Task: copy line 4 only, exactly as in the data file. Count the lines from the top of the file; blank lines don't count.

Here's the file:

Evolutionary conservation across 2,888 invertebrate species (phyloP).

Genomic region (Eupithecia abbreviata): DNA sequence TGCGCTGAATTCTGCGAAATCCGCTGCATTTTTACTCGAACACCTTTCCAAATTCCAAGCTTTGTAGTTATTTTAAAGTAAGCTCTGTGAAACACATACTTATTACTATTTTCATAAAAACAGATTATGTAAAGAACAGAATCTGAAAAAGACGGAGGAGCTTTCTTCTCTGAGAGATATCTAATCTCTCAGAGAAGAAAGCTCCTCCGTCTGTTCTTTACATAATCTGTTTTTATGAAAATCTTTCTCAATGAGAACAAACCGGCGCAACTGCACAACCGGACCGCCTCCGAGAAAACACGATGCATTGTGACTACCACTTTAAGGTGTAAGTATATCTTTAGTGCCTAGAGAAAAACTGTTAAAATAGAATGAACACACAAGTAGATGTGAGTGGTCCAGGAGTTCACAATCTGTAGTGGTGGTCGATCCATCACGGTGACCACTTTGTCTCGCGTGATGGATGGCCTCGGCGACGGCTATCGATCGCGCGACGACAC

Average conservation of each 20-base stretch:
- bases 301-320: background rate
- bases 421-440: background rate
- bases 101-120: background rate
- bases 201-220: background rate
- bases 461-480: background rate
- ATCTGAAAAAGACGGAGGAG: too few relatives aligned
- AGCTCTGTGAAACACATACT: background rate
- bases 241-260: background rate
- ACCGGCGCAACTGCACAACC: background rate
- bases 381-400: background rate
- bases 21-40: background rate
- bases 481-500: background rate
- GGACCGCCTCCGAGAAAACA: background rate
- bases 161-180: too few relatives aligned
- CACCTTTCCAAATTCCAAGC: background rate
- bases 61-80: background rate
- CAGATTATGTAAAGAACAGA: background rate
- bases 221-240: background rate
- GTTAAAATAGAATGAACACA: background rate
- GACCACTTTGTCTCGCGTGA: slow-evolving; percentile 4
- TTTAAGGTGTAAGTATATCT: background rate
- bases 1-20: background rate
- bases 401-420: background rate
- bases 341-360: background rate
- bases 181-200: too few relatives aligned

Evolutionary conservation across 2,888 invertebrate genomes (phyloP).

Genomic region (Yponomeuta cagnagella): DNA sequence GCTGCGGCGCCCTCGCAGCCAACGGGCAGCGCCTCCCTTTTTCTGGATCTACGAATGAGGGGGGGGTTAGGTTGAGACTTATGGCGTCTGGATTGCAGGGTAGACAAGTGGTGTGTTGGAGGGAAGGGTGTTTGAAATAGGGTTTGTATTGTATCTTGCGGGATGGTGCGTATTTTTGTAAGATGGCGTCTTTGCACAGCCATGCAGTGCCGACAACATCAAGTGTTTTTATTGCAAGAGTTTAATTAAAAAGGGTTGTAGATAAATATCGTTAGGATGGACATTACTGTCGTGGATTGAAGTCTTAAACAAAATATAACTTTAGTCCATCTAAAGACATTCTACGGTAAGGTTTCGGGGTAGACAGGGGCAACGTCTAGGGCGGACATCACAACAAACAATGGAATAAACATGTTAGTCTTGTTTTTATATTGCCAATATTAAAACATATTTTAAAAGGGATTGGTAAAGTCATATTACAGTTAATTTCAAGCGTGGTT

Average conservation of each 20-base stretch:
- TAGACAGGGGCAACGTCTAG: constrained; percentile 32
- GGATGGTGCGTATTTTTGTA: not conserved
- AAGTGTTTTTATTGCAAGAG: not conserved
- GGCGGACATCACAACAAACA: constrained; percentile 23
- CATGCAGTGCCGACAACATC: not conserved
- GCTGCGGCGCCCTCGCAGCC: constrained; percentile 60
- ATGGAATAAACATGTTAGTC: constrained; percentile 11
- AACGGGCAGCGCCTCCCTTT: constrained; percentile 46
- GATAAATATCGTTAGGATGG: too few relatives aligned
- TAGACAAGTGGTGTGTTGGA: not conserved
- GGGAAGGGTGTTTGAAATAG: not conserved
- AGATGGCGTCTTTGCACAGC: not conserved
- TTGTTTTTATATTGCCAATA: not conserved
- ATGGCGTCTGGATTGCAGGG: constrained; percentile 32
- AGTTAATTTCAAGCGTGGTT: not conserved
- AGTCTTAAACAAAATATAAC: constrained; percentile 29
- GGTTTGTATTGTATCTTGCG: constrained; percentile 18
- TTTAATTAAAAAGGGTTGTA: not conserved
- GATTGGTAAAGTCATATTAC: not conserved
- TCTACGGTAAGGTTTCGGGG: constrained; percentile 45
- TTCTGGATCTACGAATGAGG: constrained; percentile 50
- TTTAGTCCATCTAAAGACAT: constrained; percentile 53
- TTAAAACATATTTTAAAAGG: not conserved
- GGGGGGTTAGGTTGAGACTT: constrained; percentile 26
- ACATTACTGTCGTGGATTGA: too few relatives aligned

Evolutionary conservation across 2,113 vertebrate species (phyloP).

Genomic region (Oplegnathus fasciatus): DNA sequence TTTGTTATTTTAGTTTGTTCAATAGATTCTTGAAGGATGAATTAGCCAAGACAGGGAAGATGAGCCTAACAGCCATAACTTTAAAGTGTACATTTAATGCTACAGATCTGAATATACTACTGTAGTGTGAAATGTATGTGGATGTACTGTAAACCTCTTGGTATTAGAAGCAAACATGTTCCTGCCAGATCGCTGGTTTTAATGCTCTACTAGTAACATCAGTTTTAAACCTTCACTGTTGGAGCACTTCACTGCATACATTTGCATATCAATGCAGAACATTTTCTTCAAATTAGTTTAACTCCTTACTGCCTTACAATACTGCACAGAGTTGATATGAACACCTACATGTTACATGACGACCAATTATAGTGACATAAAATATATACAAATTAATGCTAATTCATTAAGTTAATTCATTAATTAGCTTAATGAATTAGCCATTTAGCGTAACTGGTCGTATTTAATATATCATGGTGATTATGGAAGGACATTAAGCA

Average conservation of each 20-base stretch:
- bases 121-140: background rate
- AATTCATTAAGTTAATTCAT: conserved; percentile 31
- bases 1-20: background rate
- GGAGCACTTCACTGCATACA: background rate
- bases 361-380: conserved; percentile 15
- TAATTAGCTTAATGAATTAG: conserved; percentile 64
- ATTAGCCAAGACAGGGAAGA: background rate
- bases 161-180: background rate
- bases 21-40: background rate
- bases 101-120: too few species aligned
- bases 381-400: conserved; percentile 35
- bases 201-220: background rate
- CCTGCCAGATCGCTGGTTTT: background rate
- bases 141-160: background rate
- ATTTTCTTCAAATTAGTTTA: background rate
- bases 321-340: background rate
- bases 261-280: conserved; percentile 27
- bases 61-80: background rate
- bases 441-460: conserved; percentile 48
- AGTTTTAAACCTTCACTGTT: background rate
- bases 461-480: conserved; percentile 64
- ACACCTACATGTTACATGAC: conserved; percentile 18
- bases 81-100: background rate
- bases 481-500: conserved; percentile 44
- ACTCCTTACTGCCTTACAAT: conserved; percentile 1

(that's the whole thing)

- bases 301-320: background rate